Statecraft

As the world watches with bated breath:

House Speaker John Boehner (R-Ohio) appealed in unusually aggressive terms to his wavering GOP colleagues in a closed-door meeting on Wednesday morning with just a week left to go until the debt ceiling must be raised or the country will default on its obligations.

At a meeting of GOP House members, the embattled Republican leader told his colleagues, many of whom had vowed to oppose his two-step bill to raise the debt limit that is expected hit the floor as soon as Thursday, to “get your ass in line.”

I am never going to ask anyone’s pardon for bluntness again.

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13 thoughts on “Statecraft

    • I think you have put it very well. Having actually run a Congressional campaign, albeit of the “protest” variety, I’m bitterly conscious of the way that in the House of Representatives especially, getting elected and then gearing up for the next election is an unceasing cycle. Worse, the media focus has shifted almost entirely toward how well a candidate plays the getting-elected game — with very little time left over for his ideas or goals. (We knew the guy that I managed was not going to get elected come hell or high water so he was free to talk about ideas and try to make people think — it’s sad when you have to be running a suicide mission before that can be your whole focus.)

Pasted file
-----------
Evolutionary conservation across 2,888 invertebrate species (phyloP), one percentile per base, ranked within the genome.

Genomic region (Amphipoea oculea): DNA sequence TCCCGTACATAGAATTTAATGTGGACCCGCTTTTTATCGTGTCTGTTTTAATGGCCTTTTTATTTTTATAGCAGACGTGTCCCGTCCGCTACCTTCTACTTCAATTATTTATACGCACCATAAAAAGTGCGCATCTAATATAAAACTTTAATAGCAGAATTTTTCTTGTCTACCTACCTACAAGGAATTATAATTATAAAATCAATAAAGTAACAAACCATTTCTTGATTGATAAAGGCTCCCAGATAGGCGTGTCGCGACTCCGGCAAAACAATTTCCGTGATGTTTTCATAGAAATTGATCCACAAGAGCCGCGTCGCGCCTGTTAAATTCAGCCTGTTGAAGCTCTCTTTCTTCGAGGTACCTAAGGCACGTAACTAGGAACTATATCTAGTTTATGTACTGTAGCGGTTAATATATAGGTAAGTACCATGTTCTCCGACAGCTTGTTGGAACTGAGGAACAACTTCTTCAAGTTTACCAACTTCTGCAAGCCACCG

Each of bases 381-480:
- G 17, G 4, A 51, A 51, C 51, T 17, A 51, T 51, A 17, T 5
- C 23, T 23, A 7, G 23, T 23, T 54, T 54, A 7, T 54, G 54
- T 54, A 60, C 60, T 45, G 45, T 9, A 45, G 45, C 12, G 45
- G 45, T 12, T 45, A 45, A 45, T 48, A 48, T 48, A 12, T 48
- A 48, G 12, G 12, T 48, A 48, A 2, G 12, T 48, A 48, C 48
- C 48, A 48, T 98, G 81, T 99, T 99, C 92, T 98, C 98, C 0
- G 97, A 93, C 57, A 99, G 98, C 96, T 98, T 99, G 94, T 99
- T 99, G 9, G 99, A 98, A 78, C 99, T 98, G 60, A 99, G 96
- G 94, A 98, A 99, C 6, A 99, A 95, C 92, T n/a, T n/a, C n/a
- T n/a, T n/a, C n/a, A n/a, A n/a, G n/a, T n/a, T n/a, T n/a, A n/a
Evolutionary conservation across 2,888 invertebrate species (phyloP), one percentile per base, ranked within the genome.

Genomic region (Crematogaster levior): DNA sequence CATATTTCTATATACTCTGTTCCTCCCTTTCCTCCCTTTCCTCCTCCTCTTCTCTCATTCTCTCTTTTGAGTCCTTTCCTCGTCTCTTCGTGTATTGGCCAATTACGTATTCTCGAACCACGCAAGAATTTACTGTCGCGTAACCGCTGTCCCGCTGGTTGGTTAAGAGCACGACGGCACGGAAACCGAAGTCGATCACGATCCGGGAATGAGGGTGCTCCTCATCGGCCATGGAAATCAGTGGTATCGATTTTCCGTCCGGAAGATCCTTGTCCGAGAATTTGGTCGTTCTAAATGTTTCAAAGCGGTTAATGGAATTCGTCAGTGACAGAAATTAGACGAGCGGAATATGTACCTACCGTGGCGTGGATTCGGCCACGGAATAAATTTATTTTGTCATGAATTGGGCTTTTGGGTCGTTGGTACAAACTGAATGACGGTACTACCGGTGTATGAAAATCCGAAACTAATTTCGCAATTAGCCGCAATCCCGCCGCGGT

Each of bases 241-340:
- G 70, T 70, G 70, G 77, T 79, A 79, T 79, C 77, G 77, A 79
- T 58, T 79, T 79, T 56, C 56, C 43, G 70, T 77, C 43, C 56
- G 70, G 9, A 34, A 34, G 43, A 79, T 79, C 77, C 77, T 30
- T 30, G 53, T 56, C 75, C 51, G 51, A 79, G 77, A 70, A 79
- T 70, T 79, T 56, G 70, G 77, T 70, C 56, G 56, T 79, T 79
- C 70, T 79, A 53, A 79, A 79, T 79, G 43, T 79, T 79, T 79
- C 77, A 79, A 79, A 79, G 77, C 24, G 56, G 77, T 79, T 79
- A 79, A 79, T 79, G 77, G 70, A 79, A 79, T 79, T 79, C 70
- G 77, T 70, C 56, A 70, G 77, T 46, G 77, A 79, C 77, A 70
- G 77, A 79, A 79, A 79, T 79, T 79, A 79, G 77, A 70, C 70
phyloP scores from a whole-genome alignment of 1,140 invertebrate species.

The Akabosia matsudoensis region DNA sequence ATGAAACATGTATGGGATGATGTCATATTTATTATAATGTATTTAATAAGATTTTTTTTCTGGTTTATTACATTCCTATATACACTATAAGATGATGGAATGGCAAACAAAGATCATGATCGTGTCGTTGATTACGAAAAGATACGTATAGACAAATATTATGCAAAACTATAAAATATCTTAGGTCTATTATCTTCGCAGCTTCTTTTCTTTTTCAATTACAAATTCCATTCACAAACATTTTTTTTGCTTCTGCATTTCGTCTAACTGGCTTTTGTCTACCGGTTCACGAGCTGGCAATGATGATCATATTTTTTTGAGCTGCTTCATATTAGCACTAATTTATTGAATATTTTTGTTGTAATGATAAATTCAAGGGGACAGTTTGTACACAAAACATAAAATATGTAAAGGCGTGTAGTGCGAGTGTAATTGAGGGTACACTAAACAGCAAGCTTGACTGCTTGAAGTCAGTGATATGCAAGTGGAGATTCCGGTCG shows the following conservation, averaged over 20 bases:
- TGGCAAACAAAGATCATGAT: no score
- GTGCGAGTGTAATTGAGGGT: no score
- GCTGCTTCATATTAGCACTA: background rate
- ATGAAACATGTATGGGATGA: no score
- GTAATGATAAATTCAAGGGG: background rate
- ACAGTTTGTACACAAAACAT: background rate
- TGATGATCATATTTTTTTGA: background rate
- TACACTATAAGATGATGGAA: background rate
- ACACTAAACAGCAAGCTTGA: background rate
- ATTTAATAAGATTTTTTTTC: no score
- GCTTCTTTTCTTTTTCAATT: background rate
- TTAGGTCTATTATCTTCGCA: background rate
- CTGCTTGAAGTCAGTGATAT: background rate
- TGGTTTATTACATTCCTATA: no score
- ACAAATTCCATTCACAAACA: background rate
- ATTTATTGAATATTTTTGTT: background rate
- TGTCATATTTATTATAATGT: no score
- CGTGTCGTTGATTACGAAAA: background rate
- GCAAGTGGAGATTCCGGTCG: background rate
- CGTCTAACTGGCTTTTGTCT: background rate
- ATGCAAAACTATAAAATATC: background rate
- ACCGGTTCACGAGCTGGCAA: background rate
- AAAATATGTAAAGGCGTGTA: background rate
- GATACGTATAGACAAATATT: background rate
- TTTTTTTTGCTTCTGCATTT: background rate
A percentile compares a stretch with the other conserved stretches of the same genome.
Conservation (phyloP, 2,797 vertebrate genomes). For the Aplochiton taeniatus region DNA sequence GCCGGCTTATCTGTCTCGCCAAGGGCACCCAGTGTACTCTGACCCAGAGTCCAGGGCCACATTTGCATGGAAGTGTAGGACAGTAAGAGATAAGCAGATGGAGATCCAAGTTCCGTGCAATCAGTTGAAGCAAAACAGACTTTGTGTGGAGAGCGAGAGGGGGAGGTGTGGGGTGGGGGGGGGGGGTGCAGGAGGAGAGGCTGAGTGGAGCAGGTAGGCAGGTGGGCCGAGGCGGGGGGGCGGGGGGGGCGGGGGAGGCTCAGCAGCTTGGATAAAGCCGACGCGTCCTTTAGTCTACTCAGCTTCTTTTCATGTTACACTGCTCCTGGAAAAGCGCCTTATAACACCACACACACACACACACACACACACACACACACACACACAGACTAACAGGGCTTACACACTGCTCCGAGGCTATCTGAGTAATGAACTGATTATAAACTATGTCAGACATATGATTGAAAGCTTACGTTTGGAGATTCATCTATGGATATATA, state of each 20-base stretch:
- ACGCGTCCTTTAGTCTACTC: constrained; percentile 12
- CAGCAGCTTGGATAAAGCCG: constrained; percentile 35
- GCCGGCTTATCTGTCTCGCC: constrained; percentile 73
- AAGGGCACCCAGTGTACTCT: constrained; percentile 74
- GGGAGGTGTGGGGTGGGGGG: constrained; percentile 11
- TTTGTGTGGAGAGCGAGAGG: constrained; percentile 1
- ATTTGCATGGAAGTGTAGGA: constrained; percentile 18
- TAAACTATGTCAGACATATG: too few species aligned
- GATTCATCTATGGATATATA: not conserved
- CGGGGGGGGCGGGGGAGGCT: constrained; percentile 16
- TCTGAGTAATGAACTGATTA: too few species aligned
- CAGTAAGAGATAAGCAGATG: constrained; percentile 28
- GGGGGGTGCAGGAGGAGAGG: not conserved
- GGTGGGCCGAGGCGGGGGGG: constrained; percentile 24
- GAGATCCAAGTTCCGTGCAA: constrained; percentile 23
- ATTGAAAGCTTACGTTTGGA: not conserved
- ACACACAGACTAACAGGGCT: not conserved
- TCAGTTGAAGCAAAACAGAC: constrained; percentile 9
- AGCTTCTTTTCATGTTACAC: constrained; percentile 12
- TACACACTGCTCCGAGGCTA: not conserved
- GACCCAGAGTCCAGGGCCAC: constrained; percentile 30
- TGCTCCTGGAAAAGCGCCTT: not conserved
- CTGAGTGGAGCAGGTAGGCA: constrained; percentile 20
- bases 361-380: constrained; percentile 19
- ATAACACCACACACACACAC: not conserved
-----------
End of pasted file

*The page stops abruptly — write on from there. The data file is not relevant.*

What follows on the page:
So we have a popularity contest running in every Congressional district every two years, to the extent people care (more than half of all eligible voters are fed up and stay home).

      Any governing seems to get done by accident.

      • I’m sure they get elected with the idea of accomplishing something. Are there any good novels or studies that trace the evolution of a freshman politician from idealistic passion to an unceasing re-election campaign?

        Probably it wouldn’t be so bad of more than a small fraction of the electorate were capable of critical thinking.

        • I used to say “the basic vice of democracy is that the common man is an idiot” and then my classmates would avoid me. But I think I was right, even etymologically right.

  1. Congress approved torture didn’t it? So how about we adopt some new ground rules to move things along. Like all congressional business will be conducted in the nude, waist deep, in 60 degree water. Lobbyists will be required to conduct all business in the nude on camera and audio hookup while (hopefully treading) 12 foot deep 55 degree water.

    I’m guessing we could get this whole debt crisis shit resolved in ten minutes.

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